according to this criterion is about 75C (198 K).

Problem 10.13

(c) Also, as noted on the plot by the other set of dashed lines, the ductile-to-brittle

transition temperature for an impact energy of 70 J is about 55°C (218K).

Problem 10.19

Suppose that the fatigue data for the brass alloy in Problem 10.18 were taken

from torsional tests, and that a shaft of this alloy is to be used for a coupling

that is attached to an electric motor operating at 1500 rpm. Give the

maximum torsional stress amplitude possible for each of the following

lifetimes of the coupling: (a) 1 year, (b) 1 month, (c) 1 day, and (d) 2 hours.

Problem 10.19

350

Stress Amplitude (MPa) Cycles to Failure

310 2 × 105

300

223 1 × 106

191 3 × 106

250 168 1 × 107

153 3 × 107

Stress Amplitude, MPa

134 3 × 108

100

50

0

2 × 105 1 × 106 3 × 106 1 × 107 3 × 107 1 × 108 3 × 108 1 × 109

Cycles to Failure

Problem 10.19

(a) Fatigue lifetime = (1 yr)(365 days/yr)(24 h/day)(60 min/h)(1500 cycles/min) = 7.9

108 cycles. The stress amplitude corresponding to this lifetime is about 130 MPa.

(b) Fatigue lifetime = (30 days)(24 h/day)(60 min/h)(1500 cycles/min) = 6.5 107

cycles. The stress amplitude corresponding to this lifetime is about 145 MPa.

(c) Fatigue lifetime = (24 h)(60 min/h)(1500 cycles/min) = 2.2 106 cycles. The stress

amplitude corresponding to this lifetime is about 195 MPa.

(d) Fatigue lifetime = (2 h)(60 min/h)(1500 cycles/min) = 1.8 105 cycles. The stress

amplitude corresponding to this lifetime is about 315 MPa.

Problem 10.27

The following creep data were taken on an aluminum alloy at 400C (673 K) and a constant stress of 25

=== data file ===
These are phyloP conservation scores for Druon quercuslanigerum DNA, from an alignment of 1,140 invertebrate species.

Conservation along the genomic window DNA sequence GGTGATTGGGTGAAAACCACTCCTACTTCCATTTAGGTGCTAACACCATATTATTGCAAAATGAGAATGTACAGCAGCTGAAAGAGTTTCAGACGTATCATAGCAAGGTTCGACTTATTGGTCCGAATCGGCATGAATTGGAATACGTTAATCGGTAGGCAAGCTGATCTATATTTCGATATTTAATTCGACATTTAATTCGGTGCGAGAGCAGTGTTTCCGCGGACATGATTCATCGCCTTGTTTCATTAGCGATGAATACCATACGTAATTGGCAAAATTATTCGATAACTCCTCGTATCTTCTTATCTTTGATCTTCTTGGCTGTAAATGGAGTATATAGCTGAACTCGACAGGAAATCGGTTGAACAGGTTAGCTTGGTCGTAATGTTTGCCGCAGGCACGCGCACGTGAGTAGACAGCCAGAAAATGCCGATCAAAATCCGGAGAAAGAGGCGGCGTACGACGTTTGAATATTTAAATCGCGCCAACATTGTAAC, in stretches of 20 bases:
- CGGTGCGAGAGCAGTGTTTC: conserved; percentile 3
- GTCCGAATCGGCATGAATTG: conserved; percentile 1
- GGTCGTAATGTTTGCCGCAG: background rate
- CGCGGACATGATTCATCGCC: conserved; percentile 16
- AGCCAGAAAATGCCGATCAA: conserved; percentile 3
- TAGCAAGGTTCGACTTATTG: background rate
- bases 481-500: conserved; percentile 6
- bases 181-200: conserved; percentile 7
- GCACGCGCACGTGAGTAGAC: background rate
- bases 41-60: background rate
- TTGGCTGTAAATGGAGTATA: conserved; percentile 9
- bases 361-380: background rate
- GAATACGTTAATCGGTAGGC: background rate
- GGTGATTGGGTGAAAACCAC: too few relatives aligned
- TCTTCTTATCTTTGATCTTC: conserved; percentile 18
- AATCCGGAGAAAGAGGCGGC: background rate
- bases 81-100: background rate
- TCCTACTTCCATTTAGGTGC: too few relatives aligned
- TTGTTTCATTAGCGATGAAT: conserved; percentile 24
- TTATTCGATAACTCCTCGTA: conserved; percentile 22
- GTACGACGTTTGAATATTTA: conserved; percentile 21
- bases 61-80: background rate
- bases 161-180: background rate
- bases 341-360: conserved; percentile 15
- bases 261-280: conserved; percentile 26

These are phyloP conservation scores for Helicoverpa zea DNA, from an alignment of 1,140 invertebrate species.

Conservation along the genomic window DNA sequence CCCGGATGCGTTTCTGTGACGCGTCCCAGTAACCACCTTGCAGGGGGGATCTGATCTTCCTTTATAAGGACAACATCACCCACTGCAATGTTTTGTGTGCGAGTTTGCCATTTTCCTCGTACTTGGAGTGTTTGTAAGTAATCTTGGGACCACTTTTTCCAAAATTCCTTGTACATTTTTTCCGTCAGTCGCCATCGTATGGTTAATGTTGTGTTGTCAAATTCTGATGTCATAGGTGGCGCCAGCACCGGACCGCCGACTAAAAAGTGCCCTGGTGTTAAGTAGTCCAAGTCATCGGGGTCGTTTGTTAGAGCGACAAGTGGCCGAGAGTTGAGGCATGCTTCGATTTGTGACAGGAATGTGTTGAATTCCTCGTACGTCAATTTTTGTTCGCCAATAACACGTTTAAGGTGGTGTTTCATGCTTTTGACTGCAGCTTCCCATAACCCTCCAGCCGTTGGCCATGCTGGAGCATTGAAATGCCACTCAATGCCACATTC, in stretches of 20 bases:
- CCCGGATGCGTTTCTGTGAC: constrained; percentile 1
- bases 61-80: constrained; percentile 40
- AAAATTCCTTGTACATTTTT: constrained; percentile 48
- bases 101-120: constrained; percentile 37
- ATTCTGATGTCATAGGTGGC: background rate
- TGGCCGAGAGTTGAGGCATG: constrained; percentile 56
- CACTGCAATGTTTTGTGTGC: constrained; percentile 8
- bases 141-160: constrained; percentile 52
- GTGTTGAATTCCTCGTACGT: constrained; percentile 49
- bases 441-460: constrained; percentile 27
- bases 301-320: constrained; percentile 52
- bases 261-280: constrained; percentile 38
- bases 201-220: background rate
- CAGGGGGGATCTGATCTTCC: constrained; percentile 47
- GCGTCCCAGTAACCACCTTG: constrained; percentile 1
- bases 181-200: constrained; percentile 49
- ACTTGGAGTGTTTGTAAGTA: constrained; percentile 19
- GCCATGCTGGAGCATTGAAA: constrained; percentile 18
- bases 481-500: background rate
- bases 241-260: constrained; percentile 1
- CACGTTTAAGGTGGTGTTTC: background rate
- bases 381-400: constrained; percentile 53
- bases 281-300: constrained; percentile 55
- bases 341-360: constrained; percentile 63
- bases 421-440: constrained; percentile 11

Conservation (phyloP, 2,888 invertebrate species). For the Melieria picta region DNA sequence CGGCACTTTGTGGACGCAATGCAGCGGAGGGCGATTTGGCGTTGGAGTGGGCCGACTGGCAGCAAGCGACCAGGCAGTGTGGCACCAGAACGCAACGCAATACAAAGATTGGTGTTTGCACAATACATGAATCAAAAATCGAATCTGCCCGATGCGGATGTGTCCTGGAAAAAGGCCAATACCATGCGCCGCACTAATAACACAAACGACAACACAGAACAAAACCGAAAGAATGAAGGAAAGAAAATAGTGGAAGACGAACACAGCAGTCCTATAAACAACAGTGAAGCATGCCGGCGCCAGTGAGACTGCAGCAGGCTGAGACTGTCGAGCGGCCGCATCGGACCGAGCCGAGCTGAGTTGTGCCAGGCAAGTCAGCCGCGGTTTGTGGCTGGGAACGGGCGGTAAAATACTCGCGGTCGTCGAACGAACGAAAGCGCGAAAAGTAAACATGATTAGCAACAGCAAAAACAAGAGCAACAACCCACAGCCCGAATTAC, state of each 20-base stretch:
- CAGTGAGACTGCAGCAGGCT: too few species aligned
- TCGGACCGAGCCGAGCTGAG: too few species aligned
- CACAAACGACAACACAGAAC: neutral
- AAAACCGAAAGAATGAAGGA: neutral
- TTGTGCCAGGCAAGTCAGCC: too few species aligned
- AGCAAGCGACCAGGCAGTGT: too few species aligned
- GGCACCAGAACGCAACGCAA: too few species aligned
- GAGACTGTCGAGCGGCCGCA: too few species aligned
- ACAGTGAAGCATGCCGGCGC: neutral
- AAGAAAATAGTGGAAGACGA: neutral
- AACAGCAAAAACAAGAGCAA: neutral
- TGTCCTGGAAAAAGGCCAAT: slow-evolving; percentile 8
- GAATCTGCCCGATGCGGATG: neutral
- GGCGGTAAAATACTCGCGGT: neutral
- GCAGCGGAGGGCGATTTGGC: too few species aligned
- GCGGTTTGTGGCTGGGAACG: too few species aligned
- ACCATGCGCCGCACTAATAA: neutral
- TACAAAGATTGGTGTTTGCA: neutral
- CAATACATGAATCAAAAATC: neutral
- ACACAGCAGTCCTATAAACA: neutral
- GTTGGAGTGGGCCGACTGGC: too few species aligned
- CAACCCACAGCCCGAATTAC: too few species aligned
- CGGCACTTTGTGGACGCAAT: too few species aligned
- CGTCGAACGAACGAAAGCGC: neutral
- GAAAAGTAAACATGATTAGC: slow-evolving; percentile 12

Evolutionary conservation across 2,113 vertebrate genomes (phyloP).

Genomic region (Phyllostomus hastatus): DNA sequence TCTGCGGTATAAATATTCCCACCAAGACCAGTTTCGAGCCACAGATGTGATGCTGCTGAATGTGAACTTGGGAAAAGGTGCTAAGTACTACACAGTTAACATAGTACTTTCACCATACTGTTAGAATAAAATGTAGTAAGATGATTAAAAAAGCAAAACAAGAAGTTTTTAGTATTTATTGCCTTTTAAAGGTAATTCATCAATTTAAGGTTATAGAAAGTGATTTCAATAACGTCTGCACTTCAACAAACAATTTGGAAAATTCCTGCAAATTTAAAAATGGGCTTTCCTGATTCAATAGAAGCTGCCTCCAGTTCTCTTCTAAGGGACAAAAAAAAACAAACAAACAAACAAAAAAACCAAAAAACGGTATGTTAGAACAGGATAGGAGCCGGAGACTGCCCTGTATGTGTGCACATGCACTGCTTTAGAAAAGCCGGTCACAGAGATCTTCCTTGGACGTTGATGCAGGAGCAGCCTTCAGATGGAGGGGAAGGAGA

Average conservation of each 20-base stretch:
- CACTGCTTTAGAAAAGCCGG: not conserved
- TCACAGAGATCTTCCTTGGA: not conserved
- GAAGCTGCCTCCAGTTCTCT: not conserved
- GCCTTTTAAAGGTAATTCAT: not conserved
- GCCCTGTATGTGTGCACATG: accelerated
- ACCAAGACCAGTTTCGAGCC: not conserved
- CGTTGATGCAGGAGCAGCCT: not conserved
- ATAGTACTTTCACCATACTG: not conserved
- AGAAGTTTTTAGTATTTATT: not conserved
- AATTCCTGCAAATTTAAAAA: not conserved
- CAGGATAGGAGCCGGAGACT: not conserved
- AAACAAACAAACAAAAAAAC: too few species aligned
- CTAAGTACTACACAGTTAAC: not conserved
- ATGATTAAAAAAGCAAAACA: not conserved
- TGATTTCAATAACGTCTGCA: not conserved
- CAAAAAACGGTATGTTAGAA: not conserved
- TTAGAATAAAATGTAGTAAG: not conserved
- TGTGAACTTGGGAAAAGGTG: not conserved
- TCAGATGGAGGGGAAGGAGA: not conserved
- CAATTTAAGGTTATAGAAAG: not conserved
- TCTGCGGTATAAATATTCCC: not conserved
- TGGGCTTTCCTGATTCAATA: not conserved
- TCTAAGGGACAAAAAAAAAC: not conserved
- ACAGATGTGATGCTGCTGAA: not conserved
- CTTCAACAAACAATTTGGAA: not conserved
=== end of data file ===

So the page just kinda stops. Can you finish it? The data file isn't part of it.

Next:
MPa. Plot the data as strain versus time, then determine the steady-state or minimum creep rate.

Note: The initial and instantaneous strain is not included.

Time Strain Time Strain

(min) (min)

0 0.000 16 0.135

2 0.025 18 0.153

4 0.043 20 0.172

6 0.065 22 0.193

8 0.078 24 0.218

10 0.092 26 0.255

12 0.109 28 0.307

14 0.120 30 0.368

Problem 10.27

Problem 10.27

Problem 10.28

A specimen 760 mm long of an S-590 alloy (Figure 10.32) is to be exposed to

a tensile stress of 80 MPa at 815C (1088 K). Determine its elongation after

5000 h. Assume that the total of both instantaneous and primary creep

elongations is 1.5 mm.

Problem 10.28

Problem 10.28

22.4 mm.

Problem 10.35

Steady-state creep data taken for a stainless steel at a stress level of 70 MPa

are given as follows:

(s1) T (K)

1.0 × 105 977

2.5 × 103 1089

If it is known that the value of the stress exponent n for this alloy is 7.0, compute the steady-state creep rate at

1250 K and a stress level of 50 MPa.

Problem 10.35

( )

ln 1.0 105 s 1 ln K 2 (7.0) ln (70 MPa)

Qc

(8.31 J/mol K)(977 K)

(

ln 2.5 10 3

s 1

) ln K 2 (7.0) ln (70 MPa)

Qc

(8.31 J/mol K)(1089 K)

Problem 10.35

( )

2.55 105 s 1 (50 MPa)7.0 exp

436, 000 J/mol

(8.31 J/mol K)(1250 K)

= 0.118 s1

Additional Problems

Consider an 18-8 Mo stainless steel component (Figure 10.34) that is

exposed to a temperature of 500C (773 K). What is the maximum allowable

stress level for a rupture lifetime of 5 years? 20 years?

Additional Problems

Additional Problems

The values of tr corresponding to 5 and 20 years are 4.38

104 h and 1.75 105 h

260 MPa

T (20 log tr ) 773 20 log (4.38 104 ) 19.05 103

T (20 log tr ) 773 20 log (1.75 105 ) 19.51 103